Why Intel's Big Plans Are Beating the Dow's Drop

The markets are moving sluggishly to open this week of investing. The Dow Jones Industrial Average is taking a breather after last week's wild up-and-down ride, and Intel stock has taken an early lead on the index. The U.S. economy got some good news earlier in the day when ratings firm Standard & Poor's upgraded the American credit outlook from "negative" to "stable." The agency added in a warning that it expects future fiscal issues, such as the debt ceiling, to remain politically divisive in the future, which could hurt economic decision-making going forward.

Let's take a look at why investors are cheering Intel on today.

Intel embraces the future
Intel's shares have picked up 1.6% as of 2:30 p.m. EDT to lead the Dow higher, and a recent slate of good news from the company has investors thinking optimistically. The chip maker scored a huge win recently when electronics maker Samsung chose Intel to provide chips for its Galaxy Tab 3 10.1 phone -- a giant step forward for the company, whose rivals have raced past it in the mobile industry. Intel already boasts chips in a number of tablets set to arrive across the mobile sphere, and the phone market will provide the last entry point this company needs to become a major mobile player.

If Intel can solidify a deal with Samsung and firm up that relationship for the future, it will be well-placed to capitalize on one of the biggest mobile-producers on the market. It helps that Intel's newest processors have received high praise: ABI Research analysts offered strong approval of the company's latest Atom processor, saying it performs well against rival products from Qualcomm and others.

Considering that Qualcomm has long been one of the most dominant chip-makers in the mobile industry and is perhaps Intel's most significant competitor in the market, Intel will need to keep this outperformance up. Qualcomm won't sit and watch as its rival dazzles the mobile market. The firm's Snapdragon 600 line of chips has impressed major phone-makers such as Samsung and HTC, and Stene Agee analyst Vijay Rakesh reported to ZDNet that Qualcomm could capture up to 70% of the chip-making for Samsung's Galaxy S4s.

Intel won't be able to catch up to Qualcomm immediately, but the company is also making inroads in other areas as it pivots away from the declining PC market's. The company continues to explore developing a TV business, and Intel has made waves by offering to pay considerably more to media providers than traditional cable businesses. While Intel is expected to pay more, considering that it's still in the start-up phase and lacks viewership, a significant premium could be enticing to media developers looking for a new niche. Intel plans to launch the business later this year, but if it can't hammer out deals with enough major content-providers by that time, it'll have to push back plans until 2014.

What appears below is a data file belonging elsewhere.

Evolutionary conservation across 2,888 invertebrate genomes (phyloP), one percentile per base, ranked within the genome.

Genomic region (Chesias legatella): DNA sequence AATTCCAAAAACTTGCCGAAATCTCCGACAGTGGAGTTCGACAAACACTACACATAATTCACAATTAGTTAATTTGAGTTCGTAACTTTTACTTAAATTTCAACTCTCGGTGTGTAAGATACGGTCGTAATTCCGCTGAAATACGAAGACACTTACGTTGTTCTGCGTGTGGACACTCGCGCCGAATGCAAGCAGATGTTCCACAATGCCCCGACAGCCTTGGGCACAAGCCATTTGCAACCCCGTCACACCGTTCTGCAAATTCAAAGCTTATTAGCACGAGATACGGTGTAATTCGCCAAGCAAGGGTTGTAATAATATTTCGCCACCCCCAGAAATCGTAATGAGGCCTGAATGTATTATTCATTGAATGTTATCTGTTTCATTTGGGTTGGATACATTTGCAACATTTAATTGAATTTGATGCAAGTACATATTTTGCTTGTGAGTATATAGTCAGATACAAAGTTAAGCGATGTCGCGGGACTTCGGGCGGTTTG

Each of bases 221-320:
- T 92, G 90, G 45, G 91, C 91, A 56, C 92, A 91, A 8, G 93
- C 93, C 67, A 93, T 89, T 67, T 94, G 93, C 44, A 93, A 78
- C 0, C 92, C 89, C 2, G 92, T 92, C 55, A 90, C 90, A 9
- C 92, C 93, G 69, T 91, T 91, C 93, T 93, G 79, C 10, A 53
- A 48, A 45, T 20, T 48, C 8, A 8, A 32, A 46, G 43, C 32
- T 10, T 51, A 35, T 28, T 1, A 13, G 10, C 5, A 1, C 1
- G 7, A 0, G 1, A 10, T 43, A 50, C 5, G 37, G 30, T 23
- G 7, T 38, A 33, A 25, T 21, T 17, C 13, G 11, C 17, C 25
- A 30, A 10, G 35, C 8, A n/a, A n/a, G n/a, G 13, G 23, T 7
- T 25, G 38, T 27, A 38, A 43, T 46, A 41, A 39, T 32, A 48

Will it work? Intel's plans are still developing, so it's too early to say whether or not the company will succeed in competing with the likes of Google TV or Apple TV. Investors should keep an eye on the developments, however, as Intel's post-PC plans will drive the future of this company.

When it comes to dominating markets, it doesn't get much better than Intel's position in the PC microprocessor arena. However, Intel must find new avenues for growth. In this premium research report on Intel, a Motley Fool analyst runs through all of the key topics investors should understand about the chip giant. Click here now to learn more.

The article Why Intel's Big Plans Are Beating the Dow's Drop originally appeared on Fool.com.

Fool contributor Dan Carroll has no position in any stocks mentioned. The Motley Fool recommends Apple, Google, and Intel. The Motley Fool owns shares of Apple, Google, Intel, and Qualcomm. Try any of our Foolish newsletter services free for 30 days. We Fools may not all hold the same opinions, but we all believe that considering a diverse range of insights makes us better investors. The Motley Fool has a disclosure policy.

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